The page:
Tony Modra is still one of the most popular Adelaide Crows players to have ever played the game and he is optimistic on the future of his former club after experiencing its worst season in its 29 year history.
"Since missing out on the premiership in 2017 it has not been good for the club, but now its is all turning around with the draft and the way the boys finished off the 2020 season," Tony said.
"I really like the way the club drafted locally. They will want to work and play for the club and stay and from that, we can build a strong culture."
The popular Waitpinga farmer and Fleurieu local wears a number of hats, as an ambassador for the Fleurieu Milk Company, Little Heroes Foundation, West End, Vills and the Adelaide Football Club.
Tony Modra played 165 AFL games (118 with Adelaide and 47 with Fremantle) and kicked 440 goals for the Crows and 148 for Fremantle. He also played six state games and been inducted into the South Australian Hall of Fame.
Tony was twice All Australian in 1993 and 1997 and in '97 won the Coleman Medal as the leading goalkicker in the AFL.
The high flying full forward won the AFL Mark of the Year on three occasions (1993, 97 and 2000) and Goal of the Year in 1995.
Tony played in the era of the great full forwards with Gary Ablett Senior, Jason Dunstall, Tony Lockett, Stephen Kernahan and Paul Salmon showing their respective brilliance.
"At Adelaide we have a great past player base, which other clubs have used as a benchmark. It is great to catch up with the Jarman brothers, Kym Koster, Rod Jamieson, Wayne Weidemann, Peter Caven and Mark Ricciuto," Tony said.
"We all get on so well. We enjoy a beer and talk about the old times, but mostly it is satisfying watching the new talent coming through.
"I am looking forward to Rowey's lad (James) play, Thilthorpe is going to be a star and Schoenberg, Sholl, Himmelberg and Fogarty are finding their feet and show fantastic potential. Fogarty is in for a big year. He will play a major role in the forward line with his strong marking and goalkicking ability.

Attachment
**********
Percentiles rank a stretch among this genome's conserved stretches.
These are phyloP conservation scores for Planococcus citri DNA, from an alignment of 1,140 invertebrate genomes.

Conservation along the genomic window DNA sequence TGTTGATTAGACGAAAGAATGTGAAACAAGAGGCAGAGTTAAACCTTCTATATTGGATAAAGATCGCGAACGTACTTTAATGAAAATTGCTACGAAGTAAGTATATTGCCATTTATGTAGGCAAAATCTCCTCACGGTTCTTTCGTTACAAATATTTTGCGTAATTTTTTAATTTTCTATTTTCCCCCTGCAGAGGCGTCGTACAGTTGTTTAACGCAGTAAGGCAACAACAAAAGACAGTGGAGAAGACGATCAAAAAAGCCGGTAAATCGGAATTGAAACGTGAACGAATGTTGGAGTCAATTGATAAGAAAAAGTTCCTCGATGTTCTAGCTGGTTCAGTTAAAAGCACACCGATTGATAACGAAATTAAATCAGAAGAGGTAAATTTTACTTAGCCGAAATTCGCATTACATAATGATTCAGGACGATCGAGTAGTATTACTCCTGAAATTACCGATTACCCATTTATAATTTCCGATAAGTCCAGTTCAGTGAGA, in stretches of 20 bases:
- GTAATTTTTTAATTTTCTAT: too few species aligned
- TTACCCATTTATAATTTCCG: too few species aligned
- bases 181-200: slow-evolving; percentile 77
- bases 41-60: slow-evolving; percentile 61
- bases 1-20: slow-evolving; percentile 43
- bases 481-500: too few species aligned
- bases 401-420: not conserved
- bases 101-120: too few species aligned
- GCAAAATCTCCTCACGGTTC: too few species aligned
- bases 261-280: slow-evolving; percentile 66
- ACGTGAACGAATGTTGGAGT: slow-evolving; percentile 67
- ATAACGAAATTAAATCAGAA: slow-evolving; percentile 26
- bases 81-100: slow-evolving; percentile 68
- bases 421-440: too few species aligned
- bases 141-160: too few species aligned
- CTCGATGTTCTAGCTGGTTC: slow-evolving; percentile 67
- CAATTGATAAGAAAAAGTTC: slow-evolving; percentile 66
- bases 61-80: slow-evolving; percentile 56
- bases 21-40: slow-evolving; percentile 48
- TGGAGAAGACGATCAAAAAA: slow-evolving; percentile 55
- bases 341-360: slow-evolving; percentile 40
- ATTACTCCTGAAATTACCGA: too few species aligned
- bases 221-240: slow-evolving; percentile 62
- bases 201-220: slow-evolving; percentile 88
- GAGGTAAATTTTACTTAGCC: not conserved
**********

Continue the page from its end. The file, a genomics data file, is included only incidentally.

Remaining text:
"Just watch him, he will be off the leash this year. For all our supporters, do not worry. We will be back knocking on the finals door in the near future with this exciting crop of good, young and most importantly, local talent."
Tony also has a genuine focus on the direction of the Great Southern Football League as the ambassador for the Southern zone for the upcoming State Country Championships. He played a key role in the tender to host the championships for the first time.
"I am passionate about this, as it will showcase the leagues in the southern zone and will be fantastic for the south coast," Tony said.
"Being in July, local businesses will derive a benefit and a much needed economic injection."
On his retirement from the AFL, Tony and his wife Erica travelled before settling at Waitpinga. He donned the boots for Great Southern club Encounter Bay, where his spectacular marking and goal kicking drew crowds from all over the state.
His volunteer work throughout the region is nearly as legendary as his exploits on the football field and has become very much part of the fabric of the Fleurieu Peninsula.
Tony and Erica's children, Hayley and Luke, go to local schools, play local sport and Erica is heavily involved in the Great Southern Tennis Association.
"I am proud of what Erica is achieving in her tennis coaching and the kids love playing their football, netball, tennis, soccer and golf. It is a busy life, but the Fleurieu is a great place to live," he said.